Pirate Thy Neighbor: The Protectionist Roots of International Copyright

Abstract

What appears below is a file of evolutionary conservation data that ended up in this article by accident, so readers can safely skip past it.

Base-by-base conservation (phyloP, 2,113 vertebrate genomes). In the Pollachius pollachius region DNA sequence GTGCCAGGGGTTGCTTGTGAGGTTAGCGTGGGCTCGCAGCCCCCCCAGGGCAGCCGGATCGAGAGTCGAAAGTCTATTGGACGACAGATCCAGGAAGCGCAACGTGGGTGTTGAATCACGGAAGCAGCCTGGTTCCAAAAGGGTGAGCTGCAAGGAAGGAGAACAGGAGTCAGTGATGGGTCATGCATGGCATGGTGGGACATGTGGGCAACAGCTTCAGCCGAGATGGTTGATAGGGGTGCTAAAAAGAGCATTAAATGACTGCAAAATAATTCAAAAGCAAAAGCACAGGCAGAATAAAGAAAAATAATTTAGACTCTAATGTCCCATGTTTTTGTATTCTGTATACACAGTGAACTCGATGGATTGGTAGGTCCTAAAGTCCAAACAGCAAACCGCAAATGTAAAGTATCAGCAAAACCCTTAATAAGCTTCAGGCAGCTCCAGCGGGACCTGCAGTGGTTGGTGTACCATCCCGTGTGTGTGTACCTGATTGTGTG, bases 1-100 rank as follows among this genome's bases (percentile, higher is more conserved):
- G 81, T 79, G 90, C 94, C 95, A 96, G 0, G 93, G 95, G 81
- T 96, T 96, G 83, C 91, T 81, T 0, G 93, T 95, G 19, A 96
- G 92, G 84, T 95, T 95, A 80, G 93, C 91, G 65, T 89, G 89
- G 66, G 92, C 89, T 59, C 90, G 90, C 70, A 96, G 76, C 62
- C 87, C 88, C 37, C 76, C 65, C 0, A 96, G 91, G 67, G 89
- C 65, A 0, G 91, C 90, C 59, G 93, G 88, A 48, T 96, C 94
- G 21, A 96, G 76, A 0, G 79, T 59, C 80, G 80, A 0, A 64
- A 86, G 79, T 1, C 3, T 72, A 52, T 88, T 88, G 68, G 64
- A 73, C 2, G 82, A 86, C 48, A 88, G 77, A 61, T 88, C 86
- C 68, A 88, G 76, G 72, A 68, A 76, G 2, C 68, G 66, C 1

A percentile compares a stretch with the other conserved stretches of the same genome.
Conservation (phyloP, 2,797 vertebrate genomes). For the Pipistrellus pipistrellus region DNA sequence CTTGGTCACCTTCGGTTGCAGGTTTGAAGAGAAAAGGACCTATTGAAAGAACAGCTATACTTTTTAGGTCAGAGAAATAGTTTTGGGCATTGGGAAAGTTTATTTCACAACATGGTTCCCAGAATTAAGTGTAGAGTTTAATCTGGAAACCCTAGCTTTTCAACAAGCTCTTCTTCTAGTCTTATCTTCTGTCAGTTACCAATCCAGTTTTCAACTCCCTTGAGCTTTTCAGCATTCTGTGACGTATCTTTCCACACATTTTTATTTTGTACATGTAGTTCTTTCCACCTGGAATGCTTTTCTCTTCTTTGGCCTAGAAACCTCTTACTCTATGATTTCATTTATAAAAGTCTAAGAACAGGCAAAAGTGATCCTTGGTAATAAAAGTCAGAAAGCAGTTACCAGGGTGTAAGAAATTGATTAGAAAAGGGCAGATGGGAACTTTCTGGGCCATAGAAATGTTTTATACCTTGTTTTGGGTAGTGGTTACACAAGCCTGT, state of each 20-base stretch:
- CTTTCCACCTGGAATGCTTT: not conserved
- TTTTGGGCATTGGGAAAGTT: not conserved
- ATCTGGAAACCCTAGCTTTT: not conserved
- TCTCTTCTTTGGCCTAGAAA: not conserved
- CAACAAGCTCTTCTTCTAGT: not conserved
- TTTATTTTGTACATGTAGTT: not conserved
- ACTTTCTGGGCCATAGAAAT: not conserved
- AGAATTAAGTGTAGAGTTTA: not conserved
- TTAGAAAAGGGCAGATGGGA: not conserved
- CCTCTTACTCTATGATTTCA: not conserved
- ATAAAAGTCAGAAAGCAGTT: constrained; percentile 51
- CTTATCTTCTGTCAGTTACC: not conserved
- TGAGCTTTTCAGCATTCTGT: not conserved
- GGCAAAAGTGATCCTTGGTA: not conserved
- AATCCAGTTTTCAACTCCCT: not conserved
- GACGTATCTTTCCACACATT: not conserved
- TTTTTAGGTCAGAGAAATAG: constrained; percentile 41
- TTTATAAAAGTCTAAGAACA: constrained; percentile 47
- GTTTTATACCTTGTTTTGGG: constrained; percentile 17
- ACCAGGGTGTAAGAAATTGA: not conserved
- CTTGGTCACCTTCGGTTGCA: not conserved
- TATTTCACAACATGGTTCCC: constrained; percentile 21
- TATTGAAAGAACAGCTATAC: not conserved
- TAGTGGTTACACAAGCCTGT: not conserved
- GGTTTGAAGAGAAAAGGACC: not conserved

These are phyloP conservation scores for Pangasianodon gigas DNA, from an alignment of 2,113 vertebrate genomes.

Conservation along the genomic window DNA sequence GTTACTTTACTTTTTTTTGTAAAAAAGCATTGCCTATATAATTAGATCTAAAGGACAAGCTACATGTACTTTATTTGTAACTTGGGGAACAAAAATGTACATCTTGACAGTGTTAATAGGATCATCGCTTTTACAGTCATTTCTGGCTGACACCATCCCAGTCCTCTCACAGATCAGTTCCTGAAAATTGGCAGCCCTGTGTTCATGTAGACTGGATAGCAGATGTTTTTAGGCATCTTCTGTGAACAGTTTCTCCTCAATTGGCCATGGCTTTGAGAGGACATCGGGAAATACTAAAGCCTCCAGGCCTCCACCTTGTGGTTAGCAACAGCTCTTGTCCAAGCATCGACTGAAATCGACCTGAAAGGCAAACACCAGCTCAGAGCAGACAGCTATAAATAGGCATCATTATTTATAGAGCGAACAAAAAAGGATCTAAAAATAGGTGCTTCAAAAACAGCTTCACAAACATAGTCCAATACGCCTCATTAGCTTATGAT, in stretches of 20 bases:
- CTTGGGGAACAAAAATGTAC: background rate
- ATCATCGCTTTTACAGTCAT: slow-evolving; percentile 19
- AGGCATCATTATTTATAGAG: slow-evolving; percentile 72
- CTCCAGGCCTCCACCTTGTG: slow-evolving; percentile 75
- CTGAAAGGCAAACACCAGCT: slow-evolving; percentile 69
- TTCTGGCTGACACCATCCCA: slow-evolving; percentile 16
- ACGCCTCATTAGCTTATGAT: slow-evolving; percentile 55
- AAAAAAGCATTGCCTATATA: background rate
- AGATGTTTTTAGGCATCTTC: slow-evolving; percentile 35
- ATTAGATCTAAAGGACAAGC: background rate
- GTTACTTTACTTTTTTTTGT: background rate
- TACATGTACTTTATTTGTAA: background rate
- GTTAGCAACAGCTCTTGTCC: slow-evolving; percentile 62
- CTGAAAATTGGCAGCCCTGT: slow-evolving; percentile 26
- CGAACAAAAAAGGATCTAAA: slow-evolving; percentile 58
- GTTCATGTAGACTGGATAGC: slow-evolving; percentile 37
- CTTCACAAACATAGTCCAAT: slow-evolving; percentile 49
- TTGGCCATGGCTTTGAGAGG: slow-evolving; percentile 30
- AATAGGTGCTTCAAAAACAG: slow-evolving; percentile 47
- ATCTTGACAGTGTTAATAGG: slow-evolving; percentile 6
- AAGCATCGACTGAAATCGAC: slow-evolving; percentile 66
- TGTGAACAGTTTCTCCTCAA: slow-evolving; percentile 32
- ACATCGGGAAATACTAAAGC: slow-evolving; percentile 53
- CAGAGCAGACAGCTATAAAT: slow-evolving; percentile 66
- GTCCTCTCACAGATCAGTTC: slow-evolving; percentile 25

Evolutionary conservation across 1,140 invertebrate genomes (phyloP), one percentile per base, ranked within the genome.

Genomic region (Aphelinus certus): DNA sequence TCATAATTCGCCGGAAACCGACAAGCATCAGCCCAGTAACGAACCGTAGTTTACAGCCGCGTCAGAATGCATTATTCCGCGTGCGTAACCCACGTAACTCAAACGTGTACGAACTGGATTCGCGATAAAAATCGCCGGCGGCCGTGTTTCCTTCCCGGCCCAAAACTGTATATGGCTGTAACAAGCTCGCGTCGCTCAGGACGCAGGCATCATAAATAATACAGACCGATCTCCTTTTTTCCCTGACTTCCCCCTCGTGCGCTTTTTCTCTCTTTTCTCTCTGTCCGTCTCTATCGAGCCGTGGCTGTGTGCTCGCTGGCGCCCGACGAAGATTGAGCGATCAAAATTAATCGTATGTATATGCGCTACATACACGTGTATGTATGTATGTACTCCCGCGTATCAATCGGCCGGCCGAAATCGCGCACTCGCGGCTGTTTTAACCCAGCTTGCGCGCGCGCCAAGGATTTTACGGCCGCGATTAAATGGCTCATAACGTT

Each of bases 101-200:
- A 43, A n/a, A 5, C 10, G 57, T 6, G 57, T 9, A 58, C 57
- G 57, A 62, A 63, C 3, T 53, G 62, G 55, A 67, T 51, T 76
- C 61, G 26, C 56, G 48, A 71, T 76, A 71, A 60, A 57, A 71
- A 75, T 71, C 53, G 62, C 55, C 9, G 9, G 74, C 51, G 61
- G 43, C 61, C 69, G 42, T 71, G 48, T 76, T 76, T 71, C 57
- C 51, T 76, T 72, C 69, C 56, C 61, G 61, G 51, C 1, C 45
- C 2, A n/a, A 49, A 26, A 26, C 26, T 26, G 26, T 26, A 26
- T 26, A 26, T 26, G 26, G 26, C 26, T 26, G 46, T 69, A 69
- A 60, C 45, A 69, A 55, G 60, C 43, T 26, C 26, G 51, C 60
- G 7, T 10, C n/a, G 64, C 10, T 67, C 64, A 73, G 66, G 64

The success of endogenous growth models has led to the wide acceptance that increasing returns to scale (IRS) and the positive externalities of knowledge creation are inherent features of technology. This acceptance has lent justification to stylized models that espouse protectionist trade policies in order to generate economic growth. The justification for these policies, however, stems from a deeply flawed understanding of what a production function represents and the institutional conditions necessary for IRS to be present. Distinguishing between physical and institutional technology allows us to conclude that IRS are not inherent features of physical production processes, but represent the emergent outcome of entrepreneurial choices within certain institutional arrangements. We conclude by showing that IRS are not invariant with respect to protectionist policies because they hamper the institutional technology that leads to IRS and knowledge creation, and are thus unsuitable growth policies.

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